- Perry Reese, Jr. landed in Berlin, Ohio, as Charlie Huggins’ assistant coach in 1983, an African-American Catholic man in the heart of Amish country. He overcame racial and religious barriers to lead the Hiland Hawks for 16 seasons. The team had a 304-85 record, won 11 conference championships, made five state tournament appearances and won a state championship in 1992. He enters the Hall posthumously; he died in 2000 at age 48.
- Tom Rettig coached high school basketball for over 52 years, with 23 very successful years as the girls head coach at Tipp City High School. He led them to two OHSAA state tournament appearances including the 1986 state final.
- Bill Szabo averaged 30 points per game his entire high school career at Oberlin Firelands High School. He went on to Defiance College where he amassed 1,490 points in four years. His career average of 24.4 ppg still ranks best in school history, he’s the first player in program history ever to be named National Player of the Week, and he was a two-time Defiance College Athlete of the Year.
- Robin Tucker paved the way for future female athletes – as an Ohio State captain, she was in the first class of women to receive an athletic scholarship and was the first woman from Ohio to play professional basketball.
- Cleo “Chico” Vaughn was a stunning three-sport athlete who helped break the basketball color barrier by becoming the first African American to both play for the Ohio State varsity and letter for the Buckeyes. After a pro baseball career and time working for Ebony magazine, he settled in Toledo and founded the Cleo Vaughn Sports Group, which offered free basketball camps, clinics and life skills to kids, positively influencing thousands of youth. He enters the Hall posthumously; he died in 2010 at the age of 77.
- Al Vilcheck was a high school superstar at Euclid High School and continued to produce at a high level at the University of Louisville. He went on to score more than 1,000 points at UL and was selected in the 10th round of the NBA draft by the Phoenix Suns, but opted to play professionally in Belgium.
Three teams will also be recognized for their achievements: The 1967 Strasburg High School boys state champions, coached by 2016 Inductee Charlie Huggins, and the 1982 & 1983 Zanesville Bishop Rosecrans High School girls state champions, coached by Dave Bell.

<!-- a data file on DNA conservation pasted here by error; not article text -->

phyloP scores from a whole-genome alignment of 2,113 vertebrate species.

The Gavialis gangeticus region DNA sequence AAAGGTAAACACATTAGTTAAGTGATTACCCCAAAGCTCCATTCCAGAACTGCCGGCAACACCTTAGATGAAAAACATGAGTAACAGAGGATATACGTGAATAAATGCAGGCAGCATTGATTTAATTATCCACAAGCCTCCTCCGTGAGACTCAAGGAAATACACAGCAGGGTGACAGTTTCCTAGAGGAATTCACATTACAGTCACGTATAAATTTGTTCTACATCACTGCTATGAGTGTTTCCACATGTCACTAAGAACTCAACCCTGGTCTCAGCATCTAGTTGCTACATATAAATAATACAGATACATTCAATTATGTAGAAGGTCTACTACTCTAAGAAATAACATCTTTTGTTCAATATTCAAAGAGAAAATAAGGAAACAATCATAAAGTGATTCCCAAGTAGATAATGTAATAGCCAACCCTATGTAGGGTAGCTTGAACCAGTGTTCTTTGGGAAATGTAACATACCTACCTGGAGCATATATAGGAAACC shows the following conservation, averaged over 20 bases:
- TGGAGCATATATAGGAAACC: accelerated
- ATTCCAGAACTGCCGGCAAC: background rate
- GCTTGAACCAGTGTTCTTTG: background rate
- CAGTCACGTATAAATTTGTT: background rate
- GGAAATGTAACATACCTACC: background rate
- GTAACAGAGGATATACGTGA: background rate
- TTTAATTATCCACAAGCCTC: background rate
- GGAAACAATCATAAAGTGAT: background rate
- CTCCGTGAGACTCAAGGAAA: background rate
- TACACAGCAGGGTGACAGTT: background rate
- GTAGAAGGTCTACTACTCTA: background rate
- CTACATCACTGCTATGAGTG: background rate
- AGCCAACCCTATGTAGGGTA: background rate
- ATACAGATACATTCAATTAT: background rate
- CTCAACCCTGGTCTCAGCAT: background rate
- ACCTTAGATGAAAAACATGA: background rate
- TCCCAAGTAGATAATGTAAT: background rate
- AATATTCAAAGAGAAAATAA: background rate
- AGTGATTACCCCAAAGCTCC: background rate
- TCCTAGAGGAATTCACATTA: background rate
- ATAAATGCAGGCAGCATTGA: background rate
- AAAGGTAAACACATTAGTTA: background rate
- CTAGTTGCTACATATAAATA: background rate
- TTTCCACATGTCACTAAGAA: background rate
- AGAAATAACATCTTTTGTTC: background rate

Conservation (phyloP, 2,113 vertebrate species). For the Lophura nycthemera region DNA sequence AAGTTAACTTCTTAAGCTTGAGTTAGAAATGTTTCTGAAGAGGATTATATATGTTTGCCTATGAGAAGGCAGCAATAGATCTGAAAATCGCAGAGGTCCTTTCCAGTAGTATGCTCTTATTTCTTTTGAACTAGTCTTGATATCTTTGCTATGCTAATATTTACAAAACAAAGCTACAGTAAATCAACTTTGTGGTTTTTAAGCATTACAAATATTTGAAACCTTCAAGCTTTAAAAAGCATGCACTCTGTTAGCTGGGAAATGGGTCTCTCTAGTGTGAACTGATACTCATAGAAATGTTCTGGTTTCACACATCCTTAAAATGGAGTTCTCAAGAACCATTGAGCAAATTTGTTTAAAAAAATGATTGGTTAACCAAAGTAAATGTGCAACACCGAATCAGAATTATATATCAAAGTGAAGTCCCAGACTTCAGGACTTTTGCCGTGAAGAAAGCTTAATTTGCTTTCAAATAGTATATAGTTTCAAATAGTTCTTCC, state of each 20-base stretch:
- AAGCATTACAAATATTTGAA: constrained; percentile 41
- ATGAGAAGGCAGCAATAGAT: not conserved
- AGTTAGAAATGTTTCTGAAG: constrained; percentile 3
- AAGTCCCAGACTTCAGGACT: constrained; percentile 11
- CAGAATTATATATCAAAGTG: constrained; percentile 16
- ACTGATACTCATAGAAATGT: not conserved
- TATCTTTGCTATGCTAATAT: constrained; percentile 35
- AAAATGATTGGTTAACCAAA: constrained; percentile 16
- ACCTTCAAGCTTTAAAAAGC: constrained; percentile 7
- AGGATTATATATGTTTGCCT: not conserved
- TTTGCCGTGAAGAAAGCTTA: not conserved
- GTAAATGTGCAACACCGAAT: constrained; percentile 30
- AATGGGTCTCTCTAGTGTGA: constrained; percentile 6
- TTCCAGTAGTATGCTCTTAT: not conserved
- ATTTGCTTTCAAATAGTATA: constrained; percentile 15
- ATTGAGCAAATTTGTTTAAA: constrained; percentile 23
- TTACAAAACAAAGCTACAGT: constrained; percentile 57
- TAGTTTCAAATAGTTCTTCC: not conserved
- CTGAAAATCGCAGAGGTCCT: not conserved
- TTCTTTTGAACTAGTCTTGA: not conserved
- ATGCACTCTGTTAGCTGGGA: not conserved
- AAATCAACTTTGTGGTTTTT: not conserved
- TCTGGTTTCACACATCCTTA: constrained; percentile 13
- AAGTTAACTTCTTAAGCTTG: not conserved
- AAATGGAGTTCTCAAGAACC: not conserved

“We’re excited to celebrate another class of tremendous athletes, coaches and contributors in 2023,” said Executive Director Sheila Fox. “We rely on our champions and fans to support us financially and remind us of the greatest players and coaches from their communities that have made their mark on Ohio basketball. We’re working to preserve this fascinating history for future generations.”
To purchase tickets, read the official bios of each inductee and for more information, visit the Ceremony section of our website.
Background: Founded in 2005, the Ohio Basketball Hall of Fame recognizes the remarkable achievements of both male and female athletes across high school, college, and professional basketball – along with phenomenal coaches and individuals who’ve impacted the game along the way. Together with a dedicated collection of coaches and basketball enthusiasts, Doc Daugherty and the late Don Henderson led the charge to establish the Ohio Basketball Hall of Fame with a mission of preserving legacies, celebrating greatness, and honoring excellence. Our annual Induction Ceremony, hosted in Columbus, celebrates basketball and its rich legacy. The list of charter members of the Ohio Basketball Hall of Fame reads like a Who’s Who of some of the sport’s most recognizable figures – Wayne Embry, Jerry Lucas, Katie Smith, Jimmy Jackson, Oscar Robertson, Clark Kellogg, Bill Hosket Jr., Fred Taylor, Paul Walker, Jay Burson, John Havlicek, Bob Knight, Nate Thurmond, et al.